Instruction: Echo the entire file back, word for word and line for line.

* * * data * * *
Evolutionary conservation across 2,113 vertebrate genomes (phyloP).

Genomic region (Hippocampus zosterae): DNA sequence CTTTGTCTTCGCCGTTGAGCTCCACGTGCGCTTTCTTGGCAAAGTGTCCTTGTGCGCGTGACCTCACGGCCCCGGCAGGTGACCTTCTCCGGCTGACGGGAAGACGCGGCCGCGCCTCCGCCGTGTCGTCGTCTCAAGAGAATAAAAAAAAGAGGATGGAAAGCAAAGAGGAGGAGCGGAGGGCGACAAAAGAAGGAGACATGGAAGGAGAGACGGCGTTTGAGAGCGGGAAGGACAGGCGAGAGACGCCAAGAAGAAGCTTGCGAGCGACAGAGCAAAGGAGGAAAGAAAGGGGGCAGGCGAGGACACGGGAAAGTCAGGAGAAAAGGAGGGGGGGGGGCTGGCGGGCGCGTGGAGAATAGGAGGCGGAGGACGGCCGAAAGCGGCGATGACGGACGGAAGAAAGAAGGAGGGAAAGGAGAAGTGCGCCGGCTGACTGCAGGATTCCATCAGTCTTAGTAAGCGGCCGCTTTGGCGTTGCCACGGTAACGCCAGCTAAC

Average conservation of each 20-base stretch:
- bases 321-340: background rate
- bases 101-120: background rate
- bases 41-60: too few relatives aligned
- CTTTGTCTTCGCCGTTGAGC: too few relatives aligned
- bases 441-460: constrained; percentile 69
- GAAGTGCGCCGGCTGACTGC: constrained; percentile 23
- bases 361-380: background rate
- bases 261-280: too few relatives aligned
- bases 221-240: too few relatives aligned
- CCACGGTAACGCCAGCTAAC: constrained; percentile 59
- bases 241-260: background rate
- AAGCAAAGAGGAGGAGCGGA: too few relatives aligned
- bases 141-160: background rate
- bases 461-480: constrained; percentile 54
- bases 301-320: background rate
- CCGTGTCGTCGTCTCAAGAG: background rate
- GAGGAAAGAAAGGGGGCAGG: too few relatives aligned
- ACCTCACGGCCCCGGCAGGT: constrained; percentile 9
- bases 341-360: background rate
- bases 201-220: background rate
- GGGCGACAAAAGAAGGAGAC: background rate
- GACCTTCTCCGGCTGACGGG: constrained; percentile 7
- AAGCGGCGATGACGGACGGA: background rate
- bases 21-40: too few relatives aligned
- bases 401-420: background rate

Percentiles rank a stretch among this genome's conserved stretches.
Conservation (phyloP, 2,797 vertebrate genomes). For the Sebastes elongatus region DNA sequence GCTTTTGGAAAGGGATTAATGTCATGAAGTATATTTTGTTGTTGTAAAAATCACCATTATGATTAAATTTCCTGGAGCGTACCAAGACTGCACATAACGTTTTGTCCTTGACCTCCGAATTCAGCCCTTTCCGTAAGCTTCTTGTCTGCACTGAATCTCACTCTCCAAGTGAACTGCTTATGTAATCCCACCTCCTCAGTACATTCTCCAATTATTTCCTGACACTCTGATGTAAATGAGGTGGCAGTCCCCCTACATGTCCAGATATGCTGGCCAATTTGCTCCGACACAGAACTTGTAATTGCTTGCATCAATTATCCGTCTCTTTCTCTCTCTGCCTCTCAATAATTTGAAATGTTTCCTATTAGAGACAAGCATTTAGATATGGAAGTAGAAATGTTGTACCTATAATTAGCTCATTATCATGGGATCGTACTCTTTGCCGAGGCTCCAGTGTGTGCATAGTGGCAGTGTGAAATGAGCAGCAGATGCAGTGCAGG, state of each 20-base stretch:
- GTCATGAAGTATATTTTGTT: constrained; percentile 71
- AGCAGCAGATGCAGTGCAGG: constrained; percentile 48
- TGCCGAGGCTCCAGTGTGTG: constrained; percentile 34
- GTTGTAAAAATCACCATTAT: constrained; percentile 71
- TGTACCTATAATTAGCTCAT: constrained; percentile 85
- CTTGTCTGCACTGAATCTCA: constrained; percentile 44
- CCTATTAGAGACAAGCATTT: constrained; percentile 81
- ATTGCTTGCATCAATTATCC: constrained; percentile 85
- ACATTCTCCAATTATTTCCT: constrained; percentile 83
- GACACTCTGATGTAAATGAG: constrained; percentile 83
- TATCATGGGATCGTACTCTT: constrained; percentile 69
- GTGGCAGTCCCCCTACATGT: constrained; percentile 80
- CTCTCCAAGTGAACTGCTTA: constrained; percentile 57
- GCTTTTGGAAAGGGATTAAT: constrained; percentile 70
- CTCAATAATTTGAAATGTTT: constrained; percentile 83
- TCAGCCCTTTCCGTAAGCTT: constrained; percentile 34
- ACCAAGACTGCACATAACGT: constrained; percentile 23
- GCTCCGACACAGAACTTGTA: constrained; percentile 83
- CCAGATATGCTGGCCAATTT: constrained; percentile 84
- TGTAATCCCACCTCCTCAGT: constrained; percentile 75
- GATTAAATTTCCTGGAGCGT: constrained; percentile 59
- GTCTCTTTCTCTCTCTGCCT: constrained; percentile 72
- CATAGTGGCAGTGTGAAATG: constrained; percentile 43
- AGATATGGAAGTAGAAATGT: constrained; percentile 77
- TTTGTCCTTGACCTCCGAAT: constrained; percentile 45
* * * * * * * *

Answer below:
Evolutionary conservation across 2,113 vertebrate genomes (phyloP).

Genomic region (Hippocampus zosterae): DNA sequence CTTTGTCTTCGCCGTTGAGCTCCACGTGCGCTTTCTTGGCAAAGTGTCCTTGTGCGCGTGACCTCACGGCCCCGGCAGGTGACCTTCTCCGGCTGACGGGAAGACGCGGCCGCGCCTCCGCCGTGTCGTCGTCTCAAGAGAATAAAAAAAAGAGGATGGAAAGCAAAGAGGAGGAGCGGAGGGCGACAAAAGAAGGAGACATGGAAGGAGAGACGGCGTTTGAGAGCGGGAAGGACAGGCGAGAGACGCCAAGAAGAAGCTTGCGAGCGACAGAGCAAAGGAGGAAAGAAAGGGGGCAGGCGAGGACACGGGAAAGTCAGGAGAAAAGGAGGGGGGGGGGCTGGCGGGCGCGTGGAGAATAGGAGGCGGAGGACGGCCGAAAGCGGCGATGACGGACGGAAGAAAGAAGGAGGGAAAGGAGAAGTGCGCCGGCTGACTGCAGGATTCCATCAGTCTTAGTAAGCGGCCGCTTTGGCGTTGCCACGGTAACGCCAGCTAAC

Average conservation of each 20-base stretch:
- bases 321-340: background rate
- bases 101-120: background rate
- bases 41-60: too few relatives aligned
- CTTTGTCTTCGCCGTTGAGC: too few relatives aligned
- bases 441-460: constrained; percentile 69
- GAAGTGCGCCGGCTGACTGC: constrained; percentile 23
- bases 361-380: background rate
- bases 261-280: too few relatives aligned
- bases 221-240: too few relatives aligned
- CCACGGTAACGCCAGCTAAC: constrained; percentile 59
- bases 241-260: background rate
- AAGCAAAGAGGAGGAGCGGA: too few relatives aligned
- bases 141-160: background rate
- bases 461-480: constrained; percentile 54
- bases 301-320: background rate
- CCGTGTCGTCGTCTCAAGAG: background rate
- GAGGAAAGAAAGGGGGCAGG: too few relatives aligned
- ACCTCACGGCCCCGGCAGGT: constrained; percentile 9
- bases 341-360: background rate
- bases 201-220: background rate
- GGGCGACAAAAGAAGGAGAC: background rate
- GACCTTCTCCGGCTGACGGG: constrained; percentile 7
- AAGCGGCGATGACGGACGGA: background rate
- bases 21-40: too few relatives aligned
- bases 401-420: background rate

Percentiles rank a stretch among this genome's conserved stretches.
Conservation (phyloP, 2,797 vertebrate genomes). For the Sebastes elongatus region DNA sequence GCTTTTGGAAAGGGATTAATGTCATGAAGTATATTTTGTTGTTGTAAAAATCACCATTATGATTAAATTTCCTGGAGCGTACCAAGACTGCACATAACGTTTTGTCCTTGACCTCCGAATTCAGCCCTTTCCGTAAGCTTCTTGTCTGCACTGAATCTCACTCTCCAAGTGAACTGCTTATGTAATCCCACCTCCTCAGTACATTCTCCAATTATTTCCTGACACTCTGATGTAAATGAGGTGGCAGTCCCCCTACATGTCCAGATATGCTGGCCAATTTGCTCCGACACAGAACTTGTAATTGCTTGCATCAATTATCCGTCTCTTTCTCTCTCTGCCTCTCAATAATTTGAAATGTTTCCTATTAGAGACAAGCATTTAGATATGGAAGTAGAAATGTTGTACCTATAATTAGCTCATTATCATGGGATCGTACTCTTTGCCGAGGCTCCAGTGTGTGCATAGTGGCAGTGTGAAATGAGCAGCAGATGCAGTGCAGG, state of each 20-base stretch:
- GTCATGAAGTATATTTTGTT: constrained; percentile 71
- AGCAGCAGATGCAGTGCAGG: constrained; percentile 48
- TGCCGAGGCTCCAGTGTGTG: constrained; percentile 34
- GTTGTAAAAATCACCATTAT: constrained; percentile 71
- TGTACCTATAATTAGCTCAT: constrained; percentile 85
- CTTGTCTGCACTGAATCTCA: constrained; percentile 44
- CCTATTAGAGACAAGCATTT: constrained; percentile 81
- ATTGCTTGCATCAATTATCC: constrained; percentile 85
- ACATTCTCCAATTATTTCCT: constrained; percentile 83
- GACACTCTGATGTAAATGAG: constrained; percentile 83
- TATCATGGGATCGTACTCTT: constrained; percentile 69
- GTGGCAGTCCCCCTACATGT: constrained; percentile 80
- CTCTCCAAGTGAACTGCTTA: constrained; percentile 57
- GCTTTTGGAAAGGGATTAAT: constrained; percentile 70
- CTCAATAATTTGAAATGTTT: constrained; percentile 83
- TCAGCCCTTTCCGTAAGCTT: constrained; percentile 34
- ACCAAGACTGCACATAACGT: constrained; percentile 23
- GCTCCGACACAGAACTTGTA: constrained; percentile 83
- CCAGATATGCTGGCCAATTT: constrained; percentile 84
- TGTAATCCCACCTCCTCAGT: constrained; percentile 75
- GATTAAATTTCCTGGAGCGT: constrained; percentile 59
- GTCTCTTTCTCTCTCTGCCT: constrained; percentile 72
- CATAGTGGCAGTGTGAAATG: constrained; percentile 43
- AGATATGGAAGTAGAAATGT: constrained; percentile 77
- TTTGTCCTTGACCTCCGAAT: constrained; percentile 45